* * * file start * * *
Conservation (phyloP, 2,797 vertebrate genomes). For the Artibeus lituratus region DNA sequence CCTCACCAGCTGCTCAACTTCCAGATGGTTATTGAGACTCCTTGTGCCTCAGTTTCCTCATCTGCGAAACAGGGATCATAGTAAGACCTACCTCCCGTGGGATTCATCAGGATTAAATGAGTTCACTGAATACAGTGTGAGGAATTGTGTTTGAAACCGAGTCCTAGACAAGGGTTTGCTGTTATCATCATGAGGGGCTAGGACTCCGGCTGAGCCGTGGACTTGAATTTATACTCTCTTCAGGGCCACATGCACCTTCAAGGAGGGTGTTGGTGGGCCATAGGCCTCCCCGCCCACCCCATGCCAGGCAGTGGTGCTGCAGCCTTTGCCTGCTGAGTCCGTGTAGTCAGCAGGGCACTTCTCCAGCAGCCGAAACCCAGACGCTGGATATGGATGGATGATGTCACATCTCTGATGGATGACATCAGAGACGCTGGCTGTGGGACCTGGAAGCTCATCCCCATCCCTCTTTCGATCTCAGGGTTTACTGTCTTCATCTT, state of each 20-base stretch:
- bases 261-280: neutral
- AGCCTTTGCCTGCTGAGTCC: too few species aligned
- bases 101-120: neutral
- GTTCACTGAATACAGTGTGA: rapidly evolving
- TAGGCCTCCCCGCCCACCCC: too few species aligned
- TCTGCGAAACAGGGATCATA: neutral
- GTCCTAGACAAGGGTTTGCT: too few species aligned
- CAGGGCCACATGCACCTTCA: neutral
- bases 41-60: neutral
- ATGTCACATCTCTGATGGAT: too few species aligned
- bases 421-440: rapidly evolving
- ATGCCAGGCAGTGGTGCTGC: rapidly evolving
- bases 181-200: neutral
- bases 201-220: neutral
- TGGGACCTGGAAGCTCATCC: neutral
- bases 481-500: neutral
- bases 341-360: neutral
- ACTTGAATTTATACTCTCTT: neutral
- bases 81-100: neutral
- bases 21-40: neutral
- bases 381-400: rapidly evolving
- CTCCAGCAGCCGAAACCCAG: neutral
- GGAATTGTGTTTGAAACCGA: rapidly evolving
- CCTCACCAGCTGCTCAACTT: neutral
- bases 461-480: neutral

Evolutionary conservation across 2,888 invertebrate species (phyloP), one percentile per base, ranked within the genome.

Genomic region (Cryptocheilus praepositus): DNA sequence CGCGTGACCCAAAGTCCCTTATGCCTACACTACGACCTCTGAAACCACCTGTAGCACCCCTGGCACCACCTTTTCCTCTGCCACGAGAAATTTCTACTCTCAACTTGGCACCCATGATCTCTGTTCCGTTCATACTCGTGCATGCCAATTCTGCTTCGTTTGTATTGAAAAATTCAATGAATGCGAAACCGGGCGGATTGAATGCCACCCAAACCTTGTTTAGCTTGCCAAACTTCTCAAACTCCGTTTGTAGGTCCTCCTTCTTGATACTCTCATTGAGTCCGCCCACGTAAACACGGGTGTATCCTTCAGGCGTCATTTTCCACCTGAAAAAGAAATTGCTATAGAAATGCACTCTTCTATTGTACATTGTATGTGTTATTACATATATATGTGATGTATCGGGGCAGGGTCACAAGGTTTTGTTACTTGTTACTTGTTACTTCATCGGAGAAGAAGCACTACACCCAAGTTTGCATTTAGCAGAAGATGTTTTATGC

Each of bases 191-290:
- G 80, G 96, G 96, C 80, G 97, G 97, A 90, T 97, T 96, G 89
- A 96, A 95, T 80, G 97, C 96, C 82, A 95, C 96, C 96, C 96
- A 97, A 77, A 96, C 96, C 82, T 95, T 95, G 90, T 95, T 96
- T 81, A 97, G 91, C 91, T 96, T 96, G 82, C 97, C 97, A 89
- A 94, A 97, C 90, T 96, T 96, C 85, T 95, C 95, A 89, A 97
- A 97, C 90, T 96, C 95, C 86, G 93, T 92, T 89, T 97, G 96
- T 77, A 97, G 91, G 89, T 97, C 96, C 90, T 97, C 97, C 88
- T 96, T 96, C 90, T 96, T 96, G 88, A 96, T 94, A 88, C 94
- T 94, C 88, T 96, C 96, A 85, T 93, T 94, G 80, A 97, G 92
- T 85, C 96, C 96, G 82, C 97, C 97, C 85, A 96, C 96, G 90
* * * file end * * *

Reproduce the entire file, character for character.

Conservation (phyloP, 2,797 vertebrate genomes). For the Artibeus lituratus region DNA sequence CCTCACCAGCTGCTCAACTTCCAGATGGTTATTGAGACTCCTTGTGCCTCAGTTTCCTCATCTGCGAAACAGGGATCATAGTAAGACCTACCTCCCGTGGGATTCATCAGGATTAAATGAGTTCACTGAATACAGTGTGAGGAATTGTGTTTGAAACCGAGTCCTAGACAAGGGTTTGCTGTTATCATCATGAGGGGCTAGGACTCCGGCTGAGCCGTGGACTTGAATTTATACTCTCTTCAGGGCCACATGCACCTTCAAGGAGGGTGTTGGTGGGCCATAGGCCTCCCCGCCCACCCCATGCCAGGCAGTGGTGCTGCAGCCTTTGCCTGCTGAGTCCGTGTAGTCAGCAGGGCACTTCTCCAGCAGCCGAAACCCAGACGCTGGATATGGATGGATGATGTCACATCTCTGATGGATGACATCAGAGACGCTGGCTGTGGGACCTGGAAGCTCATCCCCATCCCTCTTTCGATCTCAGGGTTTACTGTCTTCATCTT, state of each 20-base stretch:
- bases 261-280: neutral
- AGCCTTTGCCTGCTGAGTCC: too few species aligned
- bases 101-120: neutral
- GTTCACTGAATACAGTGTGA: rapidly evolving
- TAGGCCTCCCCGCCCACCCC: too few species aligned
- TCTGCGAAACAGGGATCATA: neutral
- GTCCTAGACAAGGGTTTGCT: too few species aligned
- CAGGGCCACATGCACCTTCA: neutral
- bases 41-60: neutral
- ATGTCACATCTCTGATGGAT: too few species aligned
- bases 421-440: rapidly evolving
- ATGCCAGGCAGTGGTGCTGC: rapidly evolving
- bases 181-200: neutral
- bases 201-220: neutral
- TGGGACCTGGAAGCTCATCC: neutral
- bases 481-500: neutral
- bases 341-360: neutral
- ACTTGAATTTATACTCTCTT: neutral
- bases 81-100: neutral
- bases 21-40: neutral
- bases 381-400: rapidly evolving
- CTCCAGCAGCCGAAACCCAG: neutral
- GGAATTGTGTTTGAAACCGA: rapidly evolving
- CCTCACCAGCTGCTCAACTT: neutral
- bases 461-480: neutral

Evolutionary conservation across 2,888 invertebrate species (phyloP), one percentile per base, ranked within the genome.

Genomic region (Cryptocheilus praepositus): DNA sequence CGCGTGACCCAAAGTCCCTTATGCCTACACTACGACCTCTGAAACCACCTGTAGCACCCCTGGCACCACCTTTTCCTCTGCCACGAGAAATTTCTACTCTCAACTTGGCACCCATGATCTCTGTTCCGTTCATACTCGTGCATGCCAATTCTGCTTCGTTTGTATTGAAAAATTCAATGAATGCGAAACCGGGCGGATTGAATGCCACCCAAACCTTGTTTAGCTTGCCAAACTTCTCAAACTCCGTTTGTAGGTCCTCCTTCTTGATACTCTCATTGAGTCCGCCCACGTAAACACGGGTGTATCCTTCAGGCGTCATTTTCCACCTGAAAAAGAAATTGCTATAGAAATGCACTCTTCTATTGTACATTGTATGTGTTATTACATATATATGTGATGTATCGGGGCAGGGTCACAAGGTTTTGTTACTTGTTACTTGTTACTTCATCGGAGAAGAAGCACTACACCCAAGTTTGCATTTAGCAGAAGATGTTTTATGC

Each of bases 191-290:
- G 80, G 96, G 96, C 80, G 97, G 97, A 90, T 97, T 96, G 89
- A 96, A 95, T 80, G 97, C 96, C 82, A 95, C 96, C 96, C 96
- A 97, A 77, A 96, C 96, C 82, T 95, T 95, G 90, T 95, T 96
- T 81, A 97, G 91, C 91, T 96, T 96, G 82, C 97, C 97, A 89
- A 94, A 97, C 90, T 96, T 96, C 85, T 95, C 95, A 89, A 97
- A 97, C 90, T 96, C 95, C 86, G 93, T 92, T 89, T 97, G 96
- T 77, A 97, G 91, G 89, T 97, C 96, C 90, T 97, C 97, C 88
- T 96, T 96, C 90, T 96, T 96, G 88, A 96, T 94, A 88, C 94
- T 94, C 88, T 96, C 96, A 85, T 93, T 94, G 80, A 97, G 92
- T 85, C 96, C 96, G 82, C 97, C 97, C 85, A 96, C 96, G 90